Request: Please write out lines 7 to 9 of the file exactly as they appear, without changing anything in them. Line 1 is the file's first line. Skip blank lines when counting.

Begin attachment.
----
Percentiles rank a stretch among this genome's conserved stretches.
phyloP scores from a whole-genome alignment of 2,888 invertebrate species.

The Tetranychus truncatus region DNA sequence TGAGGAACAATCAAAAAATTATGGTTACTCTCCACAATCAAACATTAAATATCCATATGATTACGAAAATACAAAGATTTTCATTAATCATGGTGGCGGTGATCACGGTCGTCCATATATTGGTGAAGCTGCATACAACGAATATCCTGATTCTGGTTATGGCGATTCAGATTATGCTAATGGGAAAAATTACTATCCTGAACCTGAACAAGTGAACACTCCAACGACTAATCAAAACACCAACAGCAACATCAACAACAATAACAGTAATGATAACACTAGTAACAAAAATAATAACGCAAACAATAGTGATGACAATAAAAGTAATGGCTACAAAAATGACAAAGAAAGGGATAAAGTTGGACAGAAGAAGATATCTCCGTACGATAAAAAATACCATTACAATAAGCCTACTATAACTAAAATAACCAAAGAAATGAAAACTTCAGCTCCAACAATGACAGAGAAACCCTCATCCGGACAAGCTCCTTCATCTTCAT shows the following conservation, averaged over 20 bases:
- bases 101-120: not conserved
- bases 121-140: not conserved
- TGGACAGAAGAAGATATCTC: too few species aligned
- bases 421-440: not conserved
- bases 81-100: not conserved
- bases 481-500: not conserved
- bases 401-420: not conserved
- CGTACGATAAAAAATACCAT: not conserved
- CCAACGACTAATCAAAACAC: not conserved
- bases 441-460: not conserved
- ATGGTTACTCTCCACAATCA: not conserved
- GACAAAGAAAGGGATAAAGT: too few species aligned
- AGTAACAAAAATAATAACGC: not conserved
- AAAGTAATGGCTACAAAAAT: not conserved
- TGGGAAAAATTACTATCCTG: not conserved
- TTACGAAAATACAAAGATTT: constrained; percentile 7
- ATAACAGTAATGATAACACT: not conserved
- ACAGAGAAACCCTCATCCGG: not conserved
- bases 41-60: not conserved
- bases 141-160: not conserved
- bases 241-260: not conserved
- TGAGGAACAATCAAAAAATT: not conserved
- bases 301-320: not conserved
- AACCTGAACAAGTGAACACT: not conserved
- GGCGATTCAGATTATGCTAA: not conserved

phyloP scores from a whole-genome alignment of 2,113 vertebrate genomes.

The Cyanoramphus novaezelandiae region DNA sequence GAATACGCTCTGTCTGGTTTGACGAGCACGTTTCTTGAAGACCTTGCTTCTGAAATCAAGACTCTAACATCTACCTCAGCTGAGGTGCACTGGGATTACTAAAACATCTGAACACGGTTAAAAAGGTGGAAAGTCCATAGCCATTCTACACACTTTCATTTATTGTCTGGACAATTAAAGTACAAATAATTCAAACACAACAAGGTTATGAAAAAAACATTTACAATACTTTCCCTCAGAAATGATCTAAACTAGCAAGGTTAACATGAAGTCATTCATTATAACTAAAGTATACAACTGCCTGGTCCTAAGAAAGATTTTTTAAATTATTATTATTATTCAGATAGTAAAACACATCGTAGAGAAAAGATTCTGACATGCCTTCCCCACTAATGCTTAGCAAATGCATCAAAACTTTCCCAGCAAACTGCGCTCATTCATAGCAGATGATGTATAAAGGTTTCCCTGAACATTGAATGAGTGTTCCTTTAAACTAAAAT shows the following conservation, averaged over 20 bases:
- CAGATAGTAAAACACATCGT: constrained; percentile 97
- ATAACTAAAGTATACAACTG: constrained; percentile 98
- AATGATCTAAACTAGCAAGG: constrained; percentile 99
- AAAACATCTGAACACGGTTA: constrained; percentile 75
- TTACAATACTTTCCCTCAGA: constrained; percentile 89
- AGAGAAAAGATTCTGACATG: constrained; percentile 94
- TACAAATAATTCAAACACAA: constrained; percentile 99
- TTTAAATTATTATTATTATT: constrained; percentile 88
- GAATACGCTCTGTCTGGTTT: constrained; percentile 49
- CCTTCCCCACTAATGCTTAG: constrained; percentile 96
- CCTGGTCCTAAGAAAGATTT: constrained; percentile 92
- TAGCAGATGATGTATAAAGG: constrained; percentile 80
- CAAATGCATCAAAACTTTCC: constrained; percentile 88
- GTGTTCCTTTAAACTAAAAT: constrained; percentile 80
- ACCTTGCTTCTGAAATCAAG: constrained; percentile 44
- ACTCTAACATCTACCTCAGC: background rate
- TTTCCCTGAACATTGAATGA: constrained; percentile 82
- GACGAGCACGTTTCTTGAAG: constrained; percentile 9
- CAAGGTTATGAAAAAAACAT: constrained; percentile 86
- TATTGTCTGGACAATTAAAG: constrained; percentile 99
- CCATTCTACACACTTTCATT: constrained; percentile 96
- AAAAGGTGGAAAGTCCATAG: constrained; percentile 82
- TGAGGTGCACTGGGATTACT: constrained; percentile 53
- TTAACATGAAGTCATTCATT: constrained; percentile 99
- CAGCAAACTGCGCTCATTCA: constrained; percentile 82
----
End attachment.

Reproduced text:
- bases 421-440: not conserved
- bases 81-100: not conserved
- bases 481-500: not conserved